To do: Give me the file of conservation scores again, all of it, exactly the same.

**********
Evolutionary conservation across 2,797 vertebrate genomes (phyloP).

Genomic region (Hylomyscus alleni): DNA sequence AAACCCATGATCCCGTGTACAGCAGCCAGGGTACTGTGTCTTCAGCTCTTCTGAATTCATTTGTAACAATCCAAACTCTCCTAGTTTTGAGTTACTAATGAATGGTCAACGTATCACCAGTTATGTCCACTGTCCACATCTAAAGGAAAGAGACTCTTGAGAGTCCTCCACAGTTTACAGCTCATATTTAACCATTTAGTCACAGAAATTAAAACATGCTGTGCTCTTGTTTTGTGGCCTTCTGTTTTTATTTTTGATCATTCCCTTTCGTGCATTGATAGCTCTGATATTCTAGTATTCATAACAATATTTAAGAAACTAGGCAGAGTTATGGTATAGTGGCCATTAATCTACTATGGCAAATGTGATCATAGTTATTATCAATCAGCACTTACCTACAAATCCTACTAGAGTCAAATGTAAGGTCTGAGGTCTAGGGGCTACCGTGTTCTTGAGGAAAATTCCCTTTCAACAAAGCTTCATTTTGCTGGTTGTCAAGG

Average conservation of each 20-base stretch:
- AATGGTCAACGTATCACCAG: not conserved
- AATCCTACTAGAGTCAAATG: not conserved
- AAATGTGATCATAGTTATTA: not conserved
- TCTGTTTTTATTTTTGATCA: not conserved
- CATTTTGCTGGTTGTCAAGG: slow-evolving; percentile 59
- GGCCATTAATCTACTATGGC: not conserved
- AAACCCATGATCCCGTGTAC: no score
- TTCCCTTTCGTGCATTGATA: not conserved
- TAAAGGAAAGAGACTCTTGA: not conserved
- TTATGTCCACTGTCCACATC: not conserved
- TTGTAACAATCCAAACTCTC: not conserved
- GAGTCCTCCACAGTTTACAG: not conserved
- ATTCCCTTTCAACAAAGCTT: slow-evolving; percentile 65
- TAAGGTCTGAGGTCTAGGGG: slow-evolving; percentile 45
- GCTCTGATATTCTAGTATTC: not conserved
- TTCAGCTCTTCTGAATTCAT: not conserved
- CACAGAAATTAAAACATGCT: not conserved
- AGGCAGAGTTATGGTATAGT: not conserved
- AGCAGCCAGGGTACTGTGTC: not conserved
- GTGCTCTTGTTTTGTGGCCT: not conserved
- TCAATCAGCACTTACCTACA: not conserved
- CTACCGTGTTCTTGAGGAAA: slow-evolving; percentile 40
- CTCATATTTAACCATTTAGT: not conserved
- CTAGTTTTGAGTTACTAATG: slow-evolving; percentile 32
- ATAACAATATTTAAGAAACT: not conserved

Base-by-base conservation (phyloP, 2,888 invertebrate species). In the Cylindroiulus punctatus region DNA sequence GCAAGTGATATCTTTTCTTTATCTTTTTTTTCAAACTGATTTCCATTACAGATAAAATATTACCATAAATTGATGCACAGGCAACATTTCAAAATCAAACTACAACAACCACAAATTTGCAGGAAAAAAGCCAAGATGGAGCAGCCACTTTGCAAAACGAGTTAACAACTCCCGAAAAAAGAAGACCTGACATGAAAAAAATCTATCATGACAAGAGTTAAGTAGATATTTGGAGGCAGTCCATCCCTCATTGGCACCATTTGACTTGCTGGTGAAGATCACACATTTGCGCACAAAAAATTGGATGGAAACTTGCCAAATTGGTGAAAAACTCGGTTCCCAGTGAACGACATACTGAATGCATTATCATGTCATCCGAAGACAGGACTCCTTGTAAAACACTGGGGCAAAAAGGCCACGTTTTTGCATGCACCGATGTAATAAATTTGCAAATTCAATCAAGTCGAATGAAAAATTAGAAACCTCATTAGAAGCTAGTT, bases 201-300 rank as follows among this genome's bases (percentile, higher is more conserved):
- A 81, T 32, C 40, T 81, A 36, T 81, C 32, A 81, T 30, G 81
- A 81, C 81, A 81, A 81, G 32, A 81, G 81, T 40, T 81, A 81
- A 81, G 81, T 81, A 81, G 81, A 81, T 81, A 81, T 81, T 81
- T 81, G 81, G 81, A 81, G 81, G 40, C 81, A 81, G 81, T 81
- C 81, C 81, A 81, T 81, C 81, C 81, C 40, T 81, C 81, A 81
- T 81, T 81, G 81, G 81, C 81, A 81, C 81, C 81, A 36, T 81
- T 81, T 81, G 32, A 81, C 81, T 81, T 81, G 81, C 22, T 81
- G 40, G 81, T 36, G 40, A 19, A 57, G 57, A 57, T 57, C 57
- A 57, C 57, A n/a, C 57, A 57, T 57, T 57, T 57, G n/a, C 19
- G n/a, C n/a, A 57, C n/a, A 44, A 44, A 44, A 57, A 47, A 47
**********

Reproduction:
Evolutionary conservation across 2,797 vertebrate genomes (phyloP).

Genomic region (Hylomyscus alleni): DNA sequence AAACCCATGATCCCGTGTACAGCAGCCAGGGTACTGTGTCTTCAGCTCTTCTGAATTCATTTGTAACAATCCAAACTCTCCTAGTTTTGAGTTACTAATGAATGGTCAACGTATCACCAGTTATGTCCACTGTCCACATCTAAAGGAAAGAGACTCTTGAGAGTCCTCCACAGTTTACAGCTCATATTTAACCATTTAGTCACAGAAATTAAAACATGCTGTGCTCTTGTTTTGTGGCCTTCTGTTTTTATTTTTGATCATTCCCTTTCGTGCATTGATAGCTCTGATATTCTAGTATTCATAACAATATTTAAGAAACTAGGCAGAGTTATGGTATAGTGGCCATTAATCTACTATGGCAAATGTGATCATAGTTATTATCAATCAGCACTTACCTACAAATCCTACTAGAGTCAAATGTAAGGTCTGAGGTCTAGGGGCTACCGTGTTCTTGAGGAAAATTCCCTTTCAACAAAGCTTCATTTTGCTGGTTGTCAAGG

Average conservation of each 20-base stretch:
- AATGGTCAACGTATCACCAG: not conserved
- AATCCTACTAGAGTCAAATG: not conserved
- AAATGTGATCATAGTTATTA: not conserved
- TCTGTTTTTATTTTTGATCA: not conserved
- CATTTTGCTGGTTGTCAAGG: slow-evolving; percentile 59
- GGCCATTAATCTACTATGGC: not conserved
- AAACCCATGATCCCGTGTAC: no score
- TTCCCTTTCGTGCATTGATA: not conserved
- TAAAGGAAAGAGACTCTTGA: not conserved
- TTATGTCCACTGTCCACATC: not conserved
- TTGTAACAATCCAAACTCTC: not conserved
- GAGTCCTCCACAGTTTACAG: not conserved
- ATTCCCTTTCAACAAAGCTT: slow-evolving; percentile 65
- TAAGGTCTGAGGTCTAGGGG: slow-evolving; percentile 45
- GCTCTGATATTCTAGTATTC: not conserved
- TTCAGCTCTTCTGAATTCAT: not conserved
- CACAGAAATTAAAACATGCT: not conserved
- AGGCAGAGTTATGGTATAGT: not conserved
- AGCAGCCAGGGTACTGTGTC: not conserved
- GTGCTCTTGTTTTGTGGCCT: not conserved
- TCAATCAGCACTTACCTACA: not conserved
- CTACCGTGTTCTTGAGGAAA: slow-evolving; percentile 40
- CTCATATTTAACCATTTAGT: not conserved
- CTAGTTTTGAGTTACTAATG: slow-evolving; percentile 32
- ATAACAATATTTAAGAAACT: not conserved

Base-by-base conservation (phyloP, 2,888 invertebrate species). In the Cylindroiulus punctatus region DNA sequence GCAAGTGATATCTTTTCTTTATCTTTTTTTTCAAACTGATTTCCATTACAGATAAAATATTACCATAAATTGATGCACAGGCAACATTTCAAAATCAAACTACAACAACCACAAATTTGCAGGAAAAAAGCCAAGATGGAGCAGCCACTTTGCAAAACGAGTTAACAACTCCCGAAAAAAGAAGACCTGACATGAAAAAAATCTATCATGACAAGAGTTAAGTAGATATTTGGAGGCAGTCCATCCCTCATTGGCACCATTTGACTTGCTGGTGAAGATCACACATTTGCGCACAAAAAATTGGATGGAAACTTGCCAAATTGGTGAAAAACTCGGTTCCCAGTGAACGACATACTGAATGCATTATCATGTCATCCGAAGACAGGACTCCTTGTAAAACACTGGGGCAAAAAGGCCACGTTTTTGCATGCACCGATGTAATAAATTTGCAAATTCAATCAAGTCGAATGAAAAATTAGAAACCTCATTAGAAGCTAGTT, bases 201-300 rank as follows among this genome's bases (percentile, higher is more conserved):
- A 81, T 32, C 40, T 81, A 36, T 81, C 32, A 81, T 30, G 81
- A 81, C 81, A 81, A 81, G 32, A 81, G 81, T 40, T 81, A 81
- A 81, G 81, T 81, A 81, G 81, A 81, T 81, A 81, T 81, T 81
- T 81, G 81, G 81, A 81, G 81, G 40, C 81, A 81, G 81, T 81
- C 81, C 81, A 81, T 81, C 81, C 81, C 40, T 81, C 81, A 81
- T 81, T 81, G 81, G 81, C 81, A 81, C 81, C 81, A 36, T 81
- T 81, T 81, G 32, A 81, C 81, T 81, T 81, G 81, C 22, T 81
- G 40, G 81, T 36, G 40, A 19, A 57, G 57, A 57, T 57, C 57
- A 57, C 57, A n/a, C 57, A 57, T 57, T 57, T 57, G n/a, C 19
- G n/a, C n/a, A 57, C n/a, A 44, A 44, A 44, A 57, A 47, A 47